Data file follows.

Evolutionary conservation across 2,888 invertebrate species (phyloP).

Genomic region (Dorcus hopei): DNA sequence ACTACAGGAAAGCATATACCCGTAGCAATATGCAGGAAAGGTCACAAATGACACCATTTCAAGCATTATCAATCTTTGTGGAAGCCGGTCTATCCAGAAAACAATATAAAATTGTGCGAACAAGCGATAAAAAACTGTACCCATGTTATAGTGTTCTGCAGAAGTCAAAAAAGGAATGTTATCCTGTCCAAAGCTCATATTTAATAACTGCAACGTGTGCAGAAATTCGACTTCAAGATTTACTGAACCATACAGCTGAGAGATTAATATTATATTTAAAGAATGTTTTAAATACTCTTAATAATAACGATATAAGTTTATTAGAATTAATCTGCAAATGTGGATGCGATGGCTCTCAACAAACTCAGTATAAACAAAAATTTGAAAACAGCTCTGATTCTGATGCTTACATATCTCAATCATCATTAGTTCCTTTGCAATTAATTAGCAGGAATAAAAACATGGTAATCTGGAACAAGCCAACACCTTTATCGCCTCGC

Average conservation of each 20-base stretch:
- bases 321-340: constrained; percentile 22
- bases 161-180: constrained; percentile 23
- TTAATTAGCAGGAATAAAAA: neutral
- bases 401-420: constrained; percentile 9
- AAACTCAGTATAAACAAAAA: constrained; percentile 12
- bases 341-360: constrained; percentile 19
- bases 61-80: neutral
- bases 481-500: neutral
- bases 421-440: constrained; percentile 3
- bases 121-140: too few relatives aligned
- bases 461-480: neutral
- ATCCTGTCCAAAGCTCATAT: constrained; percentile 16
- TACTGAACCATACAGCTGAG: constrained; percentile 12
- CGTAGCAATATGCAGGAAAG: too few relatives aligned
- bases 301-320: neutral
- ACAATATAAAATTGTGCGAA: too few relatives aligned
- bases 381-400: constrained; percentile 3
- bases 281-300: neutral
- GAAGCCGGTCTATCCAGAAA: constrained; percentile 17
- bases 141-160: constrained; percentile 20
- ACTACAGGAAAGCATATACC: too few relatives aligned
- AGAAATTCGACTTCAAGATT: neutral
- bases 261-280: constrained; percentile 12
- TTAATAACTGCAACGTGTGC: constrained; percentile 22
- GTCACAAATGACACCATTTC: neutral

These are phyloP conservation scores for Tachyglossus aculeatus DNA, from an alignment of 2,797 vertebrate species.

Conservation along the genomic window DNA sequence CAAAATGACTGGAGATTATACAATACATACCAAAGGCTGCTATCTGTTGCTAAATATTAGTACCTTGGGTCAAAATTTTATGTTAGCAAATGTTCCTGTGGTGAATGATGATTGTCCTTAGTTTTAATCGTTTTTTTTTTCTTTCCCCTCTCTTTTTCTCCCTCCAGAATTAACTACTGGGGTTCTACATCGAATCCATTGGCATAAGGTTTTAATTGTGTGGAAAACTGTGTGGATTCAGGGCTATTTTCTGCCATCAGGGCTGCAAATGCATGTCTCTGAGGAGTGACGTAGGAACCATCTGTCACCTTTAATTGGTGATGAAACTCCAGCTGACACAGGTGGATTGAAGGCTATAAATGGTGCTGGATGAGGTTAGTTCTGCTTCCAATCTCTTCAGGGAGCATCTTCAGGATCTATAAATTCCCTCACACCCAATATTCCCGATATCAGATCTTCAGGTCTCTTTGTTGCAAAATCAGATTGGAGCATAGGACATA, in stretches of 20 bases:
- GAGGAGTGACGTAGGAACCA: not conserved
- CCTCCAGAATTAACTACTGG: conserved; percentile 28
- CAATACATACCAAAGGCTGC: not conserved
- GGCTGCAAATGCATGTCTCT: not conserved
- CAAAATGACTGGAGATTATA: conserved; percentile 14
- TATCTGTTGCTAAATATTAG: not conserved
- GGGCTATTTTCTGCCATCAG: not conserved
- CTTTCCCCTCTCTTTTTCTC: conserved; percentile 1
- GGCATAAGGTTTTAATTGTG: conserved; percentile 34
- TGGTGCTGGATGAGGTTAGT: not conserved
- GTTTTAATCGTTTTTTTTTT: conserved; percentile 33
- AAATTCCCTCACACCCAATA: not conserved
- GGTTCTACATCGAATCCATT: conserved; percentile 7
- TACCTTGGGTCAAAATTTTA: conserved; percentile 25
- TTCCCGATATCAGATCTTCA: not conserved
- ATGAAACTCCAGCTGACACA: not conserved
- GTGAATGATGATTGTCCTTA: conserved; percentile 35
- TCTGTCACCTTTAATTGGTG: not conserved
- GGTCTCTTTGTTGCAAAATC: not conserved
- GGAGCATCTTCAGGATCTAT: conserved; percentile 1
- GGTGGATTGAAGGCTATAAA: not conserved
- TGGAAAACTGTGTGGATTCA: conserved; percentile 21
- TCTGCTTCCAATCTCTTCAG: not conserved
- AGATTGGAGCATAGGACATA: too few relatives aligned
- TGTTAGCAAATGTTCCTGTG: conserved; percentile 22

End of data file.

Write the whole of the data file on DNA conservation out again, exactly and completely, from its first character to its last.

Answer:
Evolutionary conservation across 2,888 invertebrate species (phyloP).

Genomic region (Dorcus hopei): DNA sequence ACTACAGGAAAGCATATACCCGTAGCAATATGCAGGAAAGGTCACAAATGACACCATTTCAAGCATTATCAATCTTTGTGGAAGCCGGTCTATCCAGAAAACAATATAAAATTGTGCGAACAAGCGATAAAAAACTGTACCCATGTTATAGTGTTCTGCAGAAGTCAAAAAAGGAATGTTATCCTGTCCAAAGCTCATATTTAATAACTGCAACGTGTGCAGAAATTCGACTTCAAGATTTACTGAACCATACAGCTGAGAGATTAATATTATATTTAAAGAATGTTTTAAATACTCTTAATAATAACGATATAAGTTTATTAGAATTAATCTGCAAATGTGGATGCGATGGCTCTCAACAAACTCAGTATAAACAAAAATTTGAAAACAGCTCTGATTCTGATGCTTACATATCTCAATCATCATTAGTTCCTTTGCAATTAATTAGCAGGAATAAAAACATGGTAATCTGGAACAAGCCAACACCTTTATCGCCTCGC

Average conservation of each 20-base stretch:
- bases 321-340: constrained; percentile 22
- bases 161-180: constrained; percentile 23
- TTAATTAGCAGGAATAAAAA: neutral
- bases 401-420: constrained; percentile 9
- AAACTCAGTATAAACAAAAA: constrained; percentile 12
- bases 341-360: constrained; percentile 19
- bases 61-80: neutral
- bases 481-500: neutral
- bases 421-440: constrained; percentile 3
- bases 121-140: too few relatives aligned
- bases 461-480: neutral
- ATCCTGTCCAAAGCTCATAT: constrained; percentile 16
- TACTGAACCATACAGCTGAG: constrained; percentile 12
- CGTAGCAATATGCAGGAAAG: too few relatives aligned
- bases 301-320: neutral
- ACAATATAAAATTGTGCGAA: too few relatives aligned
- bases 381-400: constrained; percentile 3
- bases 281-300: neutral
- GAAGCCGGTCTATCCAGAAA: constrained; percentile 17
- bases 141-160: constrained; percentile 20
- ACTACAGGAAAGCATATACC: too few relatives aligned
- AGAAATTCGACTTCAAGATT: neutral
- bases 261-280: constrained; percentile 12
- TTAATAACTGCAACGTGTGC: constrained; percentile 22
- GTCACAAATGACACCATTTC: neutral

These are phyloP conservation scores for Tachyglossus aculeatus DNA, from an alignment of 2,797 vertebrate species.

Conservation along the genomic window DNA sequence CAAAATGACTGGAGATTATACAATACATACCAAAGGCTGCTATCTGTTGCTAAATATTAGTACCTTGGGTCAAAATTTTATGTTAGCAAATGTTCCTGTGGTGAATGATGATTGTCCTTAGTTTTAATCGTTTTTTTTTTCTTTCCCCTCTCTTTTTCTCCCTCCAGAATTAACTACTGGGGTTCTACATCGAATCCATTGGCATAAGGTTTTAATTGTGTGGAAAACTGTGTGGATTCAGGGCTATTTTCTGCCATCAGGGCTGCAAATGCATGTCTCTGAGGAGTGACGTAGGAACCATCTGTCACCTTTAATTGGTGATGAAACTCCAGCTGACACAGGTGGATTGAAGGCTATAAATGGTGCTGGATGAGGTTAGTTCTGCTTCCAATCTCTTCAGGGAGCATCTTCAGGATCTATAAATTCCCTCACACCCAATATTCCCGATATCAGATCTTCAGGTCTCTTTGTTGCAAAATCAGATTGGAGCATAGGACATA, in stretches of 20 bases:
- GAGGAGTGACGTAGGAACCA: not conserved
- CCTCCAGAATTAACTACTGG: conserved; percentile 28
- CAATACATACCAAAGGCTGC: not conserved
- GGCTGCAAATGCATGTCTCT: not conserved
- CAAAATGACTGGAGATTATA: conserved; percentile 14
- TATCTGTTGCTAAATATTAG: not conserved
- GGGCTATTTTCTGCCATCAG: not conserved
- CTTTCCCCTCTCTTTTTCTC: conserved; percentile 1
- GGCATAAGGTTTTAATTGTG: conserved; percentile 34
- TGGTGCTGGATGAGGTTAGT: not conserved
- GTTTTAATCGTTTTTTTTTT: conserved; percentile 33
- AAATTCCCTCACACCCAATA: not conserved
- GGTTCTACATCGAATCCATT: conserved; percentile 7
- TACCTTGGGTCAAAATTTTA: conserved; percentile 25
- TTCCCGATATCAGATCTTCA: not conserved
- ATGAAACTCCAGCTGACACA: not conserved
- GTGAATGATGATTGTCCTTA: conserved; percentile 35
- TCTGTCACCTTTAATTGGTG: not conserved
- GGTCTCTTTGTTGCAAAATC: not conserved
- GGAGCATCTTCAGGATCTAT: conserved; percentile 1
- GGTGGATTGAAGGCTATAAA: not conserved
- TGGAAAACTGTGTGGATTCA: conserved; percentile 21
- TCTGCTTCCAATCTCTTCAG: not conserved
- AGATTGGAGCATAGGACATA: too few relatives aligned
- TGTTAGCAAATGTTCCTGTG: conserved; percentile 22